Washington, D.C.— Today, the House Small Business Committee, led by Chairwoman Nydia M. Velázquez (D-NY), held its annual “Member Day” hearing. The hearing featured testimony from members of Congress regarding the issues that are impacting small businesses in their home districts. During the hearing, members focused on topics related to the ongoing recovery from the COVID-19 crisis and how Congress can support small firms.
“Today is a chance for the Committee to hear directly from our fellow members of Congress about their priorities for supporting programs and policies that promote small business creation and growth,” said Chairwoman Velázquez. “Last year was a pivotal moment across our country and we all experienced – and still are because the pandemic is not over – something unprecedented. Our nation’s entrepreneurs closed more doors in 2020 than any other year on record. But, Congress was able to save many due to bipartisan work by this Committee to provide over 1 trillion dollars in relief.”
Rep. Earl Blumenauer (D-OR) testified on the urgent need to appropriate more funding for the Small Business Administration’s Restaurant Revitalization Fund.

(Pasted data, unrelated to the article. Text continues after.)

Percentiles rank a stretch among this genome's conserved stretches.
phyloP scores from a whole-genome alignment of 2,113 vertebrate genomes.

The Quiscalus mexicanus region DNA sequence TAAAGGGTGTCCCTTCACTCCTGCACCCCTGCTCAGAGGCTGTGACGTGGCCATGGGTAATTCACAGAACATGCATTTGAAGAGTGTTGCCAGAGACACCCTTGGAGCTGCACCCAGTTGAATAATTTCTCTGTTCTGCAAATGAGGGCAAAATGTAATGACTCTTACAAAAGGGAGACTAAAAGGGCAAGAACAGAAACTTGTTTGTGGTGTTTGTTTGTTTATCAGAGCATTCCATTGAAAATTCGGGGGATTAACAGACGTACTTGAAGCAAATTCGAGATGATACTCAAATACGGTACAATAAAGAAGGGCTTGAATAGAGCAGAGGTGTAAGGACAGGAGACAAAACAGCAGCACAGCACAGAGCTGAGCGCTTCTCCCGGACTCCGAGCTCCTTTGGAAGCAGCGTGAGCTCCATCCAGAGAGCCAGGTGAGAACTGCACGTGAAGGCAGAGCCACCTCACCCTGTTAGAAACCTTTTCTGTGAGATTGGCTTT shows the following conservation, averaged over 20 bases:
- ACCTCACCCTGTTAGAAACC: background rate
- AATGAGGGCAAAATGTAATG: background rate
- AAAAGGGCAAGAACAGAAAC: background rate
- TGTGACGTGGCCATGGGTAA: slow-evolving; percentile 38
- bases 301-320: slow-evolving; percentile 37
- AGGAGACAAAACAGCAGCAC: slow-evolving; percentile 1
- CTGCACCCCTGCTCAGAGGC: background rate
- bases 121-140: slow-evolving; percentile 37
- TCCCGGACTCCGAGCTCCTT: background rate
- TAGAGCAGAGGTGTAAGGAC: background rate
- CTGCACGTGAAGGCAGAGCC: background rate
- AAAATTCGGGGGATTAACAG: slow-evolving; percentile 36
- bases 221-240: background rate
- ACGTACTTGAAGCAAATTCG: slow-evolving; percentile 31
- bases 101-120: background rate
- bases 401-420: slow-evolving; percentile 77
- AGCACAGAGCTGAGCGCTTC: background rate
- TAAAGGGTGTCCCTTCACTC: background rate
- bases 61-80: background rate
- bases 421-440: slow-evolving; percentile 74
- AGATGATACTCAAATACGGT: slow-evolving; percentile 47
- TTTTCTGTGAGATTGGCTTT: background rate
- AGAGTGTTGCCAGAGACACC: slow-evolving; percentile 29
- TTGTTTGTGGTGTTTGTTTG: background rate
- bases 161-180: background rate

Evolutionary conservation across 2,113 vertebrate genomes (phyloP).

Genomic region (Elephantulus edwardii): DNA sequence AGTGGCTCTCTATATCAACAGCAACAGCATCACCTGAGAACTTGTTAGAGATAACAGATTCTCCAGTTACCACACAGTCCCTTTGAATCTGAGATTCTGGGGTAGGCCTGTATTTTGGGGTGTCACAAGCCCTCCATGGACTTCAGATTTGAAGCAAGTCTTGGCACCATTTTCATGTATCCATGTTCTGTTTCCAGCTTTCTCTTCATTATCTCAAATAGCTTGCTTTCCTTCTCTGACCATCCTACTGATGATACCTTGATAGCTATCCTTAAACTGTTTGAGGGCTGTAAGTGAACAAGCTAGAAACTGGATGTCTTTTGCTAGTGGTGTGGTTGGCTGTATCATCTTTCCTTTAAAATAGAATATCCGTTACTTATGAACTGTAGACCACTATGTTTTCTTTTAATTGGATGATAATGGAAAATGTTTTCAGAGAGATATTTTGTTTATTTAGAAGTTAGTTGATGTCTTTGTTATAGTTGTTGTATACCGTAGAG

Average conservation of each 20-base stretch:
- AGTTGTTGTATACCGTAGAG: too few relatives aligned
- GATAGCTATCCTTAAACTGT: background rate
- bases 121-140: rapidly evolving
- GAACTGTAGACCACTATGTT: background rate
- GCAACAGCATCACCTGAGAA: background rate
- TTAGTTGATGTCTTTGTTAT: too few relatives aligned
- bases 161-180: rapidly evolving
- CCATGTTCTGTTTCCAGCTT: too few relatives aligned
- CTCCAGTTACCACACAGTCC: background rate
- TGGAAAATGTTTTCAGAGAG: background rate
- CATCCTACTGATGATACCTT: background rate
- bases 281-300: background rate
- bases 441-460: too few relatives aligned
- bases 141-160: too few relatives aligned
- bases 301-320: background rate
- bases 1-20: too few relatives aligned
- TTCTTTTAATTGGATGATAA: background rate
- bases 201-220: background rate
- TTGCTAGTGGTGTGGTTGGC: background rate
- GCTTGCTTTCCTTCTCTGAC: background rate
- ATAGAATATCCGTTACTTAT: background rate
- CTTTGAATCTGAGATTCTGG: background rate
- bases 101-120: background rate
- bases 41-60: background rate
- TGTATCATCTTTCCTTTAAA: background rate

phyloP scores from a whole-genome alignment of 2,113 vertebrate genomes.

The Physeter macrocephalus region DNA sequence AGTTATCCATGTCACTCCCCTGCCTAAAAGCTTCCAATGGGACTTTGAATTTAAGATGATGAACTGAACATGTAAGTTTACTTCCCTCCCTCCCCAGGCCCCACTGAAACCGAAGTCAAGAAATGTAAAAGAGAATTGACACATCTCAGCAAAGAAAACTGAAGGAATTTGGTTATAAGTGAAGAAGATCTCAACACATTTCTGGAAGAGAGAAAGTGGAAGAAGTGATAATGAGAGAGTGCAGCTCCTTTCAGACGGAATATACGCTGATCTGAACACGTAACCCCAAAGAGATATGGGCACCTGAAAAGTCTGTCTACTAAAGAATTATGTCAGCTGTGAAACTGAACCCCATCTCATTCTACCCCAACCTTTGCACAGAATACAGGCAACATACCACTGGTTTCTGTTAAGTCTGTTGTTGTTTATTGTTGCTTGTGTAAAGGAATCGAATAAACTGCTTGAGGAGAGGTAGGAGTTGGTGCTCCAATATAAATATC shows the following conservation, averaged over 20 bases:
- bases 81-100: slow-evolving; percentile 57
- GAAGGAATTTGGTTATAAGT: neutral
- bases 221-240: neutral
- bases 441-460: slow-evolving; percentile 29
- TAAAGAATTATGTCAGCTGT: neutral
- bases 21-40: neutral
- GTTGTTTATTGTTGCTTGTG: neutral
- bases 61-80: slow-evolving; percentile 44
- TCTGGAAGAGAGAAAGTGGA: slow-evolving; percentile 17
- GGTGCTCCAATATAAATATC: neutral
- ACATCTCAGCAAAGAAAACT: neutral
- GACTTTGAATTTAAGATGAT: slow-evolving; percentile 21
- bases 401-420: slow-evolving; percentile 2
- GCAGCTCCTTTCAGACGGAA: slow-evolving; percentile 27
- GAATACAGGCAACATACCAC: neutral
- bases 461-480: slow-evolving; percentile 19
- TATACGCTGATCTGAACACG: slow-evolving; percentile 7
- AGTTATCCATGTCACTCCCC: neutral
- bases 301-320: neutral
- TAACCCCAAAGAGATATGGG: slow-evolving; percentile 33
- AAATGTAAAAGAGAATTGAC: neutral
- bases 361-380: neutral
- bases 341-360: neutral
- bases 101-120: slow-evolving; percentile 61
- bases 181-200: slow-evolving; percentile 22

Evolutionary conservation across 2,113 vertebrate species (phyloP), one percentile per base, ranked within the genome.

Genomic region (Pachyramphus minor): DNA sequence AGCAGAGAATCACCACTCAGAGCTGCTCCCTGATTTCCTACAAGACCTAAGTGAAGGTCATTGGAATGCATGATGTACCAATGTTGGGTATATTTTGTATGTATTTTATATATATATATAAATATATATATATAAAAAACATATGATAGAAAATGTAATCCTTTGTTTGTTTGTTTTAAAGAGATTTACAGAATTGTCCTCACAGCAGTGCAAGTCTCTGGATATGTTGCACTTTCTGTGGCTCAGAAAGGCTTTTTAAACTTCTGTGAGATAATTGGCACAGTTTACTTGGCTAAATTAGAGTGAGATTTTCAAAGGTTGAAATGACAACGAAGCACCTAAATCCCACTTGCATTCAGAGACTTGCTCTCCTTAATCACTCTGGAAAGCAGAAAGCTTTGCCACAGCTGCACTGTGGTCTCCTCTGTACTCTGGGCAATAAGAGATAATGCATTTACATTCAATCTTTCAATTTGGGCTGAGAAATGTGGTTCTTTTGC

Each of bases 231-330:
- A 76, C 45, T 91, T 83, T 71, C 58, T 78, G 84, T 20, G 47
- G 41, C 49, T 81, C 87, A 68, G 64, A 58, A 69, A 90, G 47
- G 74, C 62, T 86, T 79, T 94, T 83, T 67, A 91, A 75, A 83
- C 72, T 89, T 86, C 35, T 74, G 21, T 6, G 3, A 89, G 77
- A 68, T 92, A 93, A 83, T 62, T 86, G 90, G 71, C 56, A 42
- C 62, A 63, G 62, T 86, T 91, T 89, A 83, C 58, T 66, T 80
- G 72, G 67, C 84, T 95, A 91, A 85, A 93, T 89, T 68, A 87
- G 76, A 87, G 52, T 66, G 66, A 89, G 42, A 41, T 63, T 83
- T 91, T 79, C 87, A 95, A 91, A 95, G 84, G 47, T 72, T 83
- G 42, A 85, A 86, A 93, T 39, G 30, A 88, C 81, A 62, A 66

“There is nothing more central to communities large and small than their local restaurants. From first-time job holders to classically trained chefs, restaurants support an array of workers at every stage of their career,” said Rep. Blumenauer. “They are integral to each of our congressional districts and they are still hurting. One or two good months doesn’t make up for more than a year of losses or protect these jobs. It is critical that this Committee quickly come together to replenish the Restaurant Revitalization Fund. Without it, many of our beloved institutions will be lost forever.”
Rep. Ed Case (D-HI) testified on COVID’s lingering impact on Hawaiian small businesses that rely on tourism and the need for additional assistance for many entrepreneurs.
“Prior to the COVID-19 pandemic, Hawai‘i had 135,567 small businesses, roughly one business for every ten people. Although it’s difficult to pinpoint the exact number of small businesses we lost due to the pandemic, late last year Yelp estimated that well over a thousand businesses in Hawai‘i permanently closed because of the pandemic,” said Rep. Case. “Sadly this includes Hawai‘i institutions with long roots in the community, like Loves Bakery, Likelike Drive-in, and many more. This impact would have been significantly worse if it wasn’t for the decisive action taken by this Committee.”